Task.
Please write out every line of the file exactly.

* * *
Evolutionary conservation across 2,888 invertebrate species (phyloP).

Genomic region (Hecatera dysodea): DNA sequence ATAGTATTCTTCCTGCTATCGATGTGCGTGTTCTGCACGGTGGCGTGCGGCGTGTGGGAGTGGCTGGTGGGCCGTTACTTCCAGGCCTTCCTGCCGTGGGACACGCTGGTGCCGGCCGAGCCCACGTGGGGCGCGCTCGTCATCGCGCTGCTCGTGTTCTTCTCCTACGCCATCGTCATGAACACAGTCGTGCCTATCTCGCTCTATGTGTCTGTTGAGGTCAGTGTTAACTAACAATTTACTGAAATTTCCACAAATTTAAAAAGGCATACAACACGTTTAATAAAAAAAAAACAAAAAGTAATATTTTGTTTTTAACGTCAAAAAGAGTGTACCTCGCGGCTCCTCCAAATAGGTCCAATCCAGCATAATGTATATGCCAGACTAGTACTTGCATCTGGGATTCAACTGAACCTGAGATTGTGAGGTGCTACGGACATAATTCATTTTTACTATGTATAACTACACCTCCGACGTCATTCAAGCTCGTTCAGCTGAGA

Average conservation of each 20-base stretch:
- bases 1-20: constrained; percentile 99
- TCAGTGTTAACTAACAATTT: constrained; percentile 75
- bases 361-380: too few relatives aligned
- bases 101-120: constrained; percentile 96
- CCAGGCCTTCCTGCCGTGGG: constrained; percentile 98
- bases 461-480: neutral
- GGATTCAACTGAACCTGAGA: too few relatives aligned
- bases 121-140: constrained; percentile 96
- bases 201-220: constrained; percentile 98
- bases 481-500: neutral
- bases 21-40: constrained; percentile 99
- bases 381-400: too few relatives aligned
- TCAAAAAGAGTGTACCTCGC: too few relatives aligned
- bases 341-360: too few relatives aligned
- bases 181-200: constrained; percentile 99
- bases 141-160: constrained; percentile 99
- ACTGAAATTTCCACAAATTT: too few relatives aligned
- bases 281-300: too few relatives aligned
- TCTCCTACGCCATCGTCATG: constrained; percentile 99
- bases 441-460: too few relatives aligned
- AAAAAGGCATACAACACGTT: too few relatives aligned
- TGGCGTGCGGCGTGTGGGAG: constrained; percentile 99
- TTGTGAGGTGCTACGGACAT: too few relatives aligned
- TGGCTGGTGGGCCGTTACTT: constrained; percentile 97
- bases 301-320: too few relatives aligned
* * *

Evolutionary conservation across 2,888 invertebrate species (phyloP).

Genomic region (Hecatera dysodea): DNA sequence ATAGTATTCTTCCTGCTATCGATGTGCGTGTTCTGCACGGTGGCGTGCGGCGTGTGGGAGTGGCTGGTGGGCCGTTACTTCCAGGCCTTCCTGCCGTGGGACACGCTGGTGCCGGCCGAGCCCACGTGGGGCGCGCTCGTCATCGCGCTGCTCGTGTTCTTCTCCTACGCCATCGTCATGAACACAGTCGTGCCTATCTCGCTCTATGTGTCTGTTGAGGTCAGTGTTAACTAACAATTTACTGAAATTTCCACAAATTTAAAAAGGCATACAACACGTTTAATAAAAAAAAAACAAAAAGTAATATTTTGTTTTTAACGTCAAAAAGAGTGTACCTCGCGGCTCCTCCAAATAGGTCCAATCCAGCATAATGTATATGCCAGACTAGTACTTGCATCTGGGATTCAACTGAACCTGAGATTGTGAGGTGCTACGGACATAATTCATTTTTACTATGTATAACTACACCTCCGACGTCATTCAAGCTCGTTCAGCTGAGA

Average conservation of each 20-base stretch:
- bases 1-20: constrained; percentile 99
- TCAGTGTTAACTAACAATTT: constrained; percentile 75
- bases 361-380: too few relatives aligned
- bases 101-120: constrained; percentile 96
- CCAGGCCTTCCTGCCGTGGG: constrained; percentile 98
- bases 461-480: neutral
- GGATTCAACTGAACCTGAGA: too few relatives aligned
- bases 121-140: constrained; percentile 96
- bases 201-220: constrained; percentile 98
- bases 481-500: neutral
- bases 21-40: constrained; percentile 99
- bases 381-400: too few relatives aligned
- TCAAAAAGAGTGTACCTCGC: too few relatives aligned
- bases 341-360: too few relatives aligned
- bases 181-200: constrained; percentile 99
- bases 141-160: constrained; percentile 99
- ACTGAAATTTCCACAAATTT: too few relatives aligned
- bases 281-300: too few relatives aligned
- TCTCCTACGCCATCGTCATG: constrained; percentile 99
- bases 441-460: too few relatives aligned
- AAAAAGGCATACAACACGTT: too few relatives aligned
- TGGCGTGCGGCGTGTGGGAG: constrained; percentile 99
- TTGTGAGGTGCTACGGACAT: too few relatives aligned
- TGGCTGGTGGGCCGTTACTT: constrained; percentile 97
- bases 301-320: too few relatives aligned